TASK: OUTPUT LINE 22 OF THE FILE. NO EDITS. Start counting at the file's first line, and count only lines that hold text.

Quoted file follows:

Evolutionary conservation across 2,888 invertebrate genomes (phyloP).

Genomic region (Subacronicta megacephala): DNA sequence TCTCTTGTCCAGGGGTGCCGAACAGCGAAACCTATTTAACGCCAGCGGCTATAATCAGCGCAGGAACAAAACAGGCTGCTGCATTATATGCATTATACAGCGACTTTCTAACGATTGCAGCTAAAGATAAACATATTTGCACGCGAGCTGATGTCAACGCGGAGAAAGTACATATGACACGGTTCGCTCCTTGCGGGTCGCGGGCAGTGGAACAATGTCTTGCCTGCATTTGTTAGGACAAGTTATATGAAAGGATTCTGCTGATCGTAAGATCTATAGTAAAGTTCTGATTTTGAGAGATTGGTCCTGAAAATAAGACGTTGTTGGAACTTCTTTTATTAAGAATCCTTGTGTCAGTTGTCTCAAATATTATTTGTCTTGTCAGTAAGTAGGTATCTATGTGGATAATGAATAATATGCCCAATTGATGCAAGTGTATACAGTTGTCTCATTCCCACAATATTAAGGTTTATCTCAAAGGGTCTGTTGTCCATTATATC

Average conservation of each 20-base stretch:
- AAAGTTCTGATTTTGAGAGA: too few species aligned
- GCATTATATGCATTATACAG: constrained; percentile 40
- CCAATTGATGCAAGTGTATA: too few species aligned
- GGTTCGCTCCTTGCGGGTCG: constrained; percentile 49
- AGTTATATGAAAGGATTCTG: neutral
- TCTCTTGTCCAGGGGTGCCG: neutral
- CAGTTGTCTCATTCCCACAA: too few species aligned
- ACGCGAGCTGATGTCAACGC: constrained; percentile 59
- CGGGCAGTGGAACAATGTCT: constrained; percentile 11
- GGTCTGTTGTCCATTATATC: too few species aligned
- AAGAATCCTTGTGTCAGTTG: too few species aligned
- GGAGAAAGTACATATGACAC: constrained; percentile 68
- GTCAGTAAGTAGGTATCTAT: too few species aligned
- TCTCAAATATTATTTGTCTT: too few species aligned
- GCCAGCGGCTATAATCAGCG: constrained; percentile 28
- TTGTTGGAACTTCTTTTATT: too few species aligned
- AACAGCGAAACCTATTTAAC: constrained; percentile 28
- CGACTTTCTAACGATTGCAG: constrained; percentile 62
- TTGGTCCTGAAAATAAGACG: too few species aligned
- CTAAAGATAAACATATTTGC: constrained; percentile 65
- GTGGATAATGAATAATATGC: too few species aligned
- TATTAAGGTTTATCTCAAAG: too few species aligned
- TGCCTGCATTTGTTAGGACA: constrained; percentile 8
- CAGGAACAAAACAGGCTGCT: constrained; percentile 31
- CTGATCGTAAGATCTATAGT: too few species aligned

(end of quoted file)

- TTGGTCCTGAAAATAAGACG: too few species aligned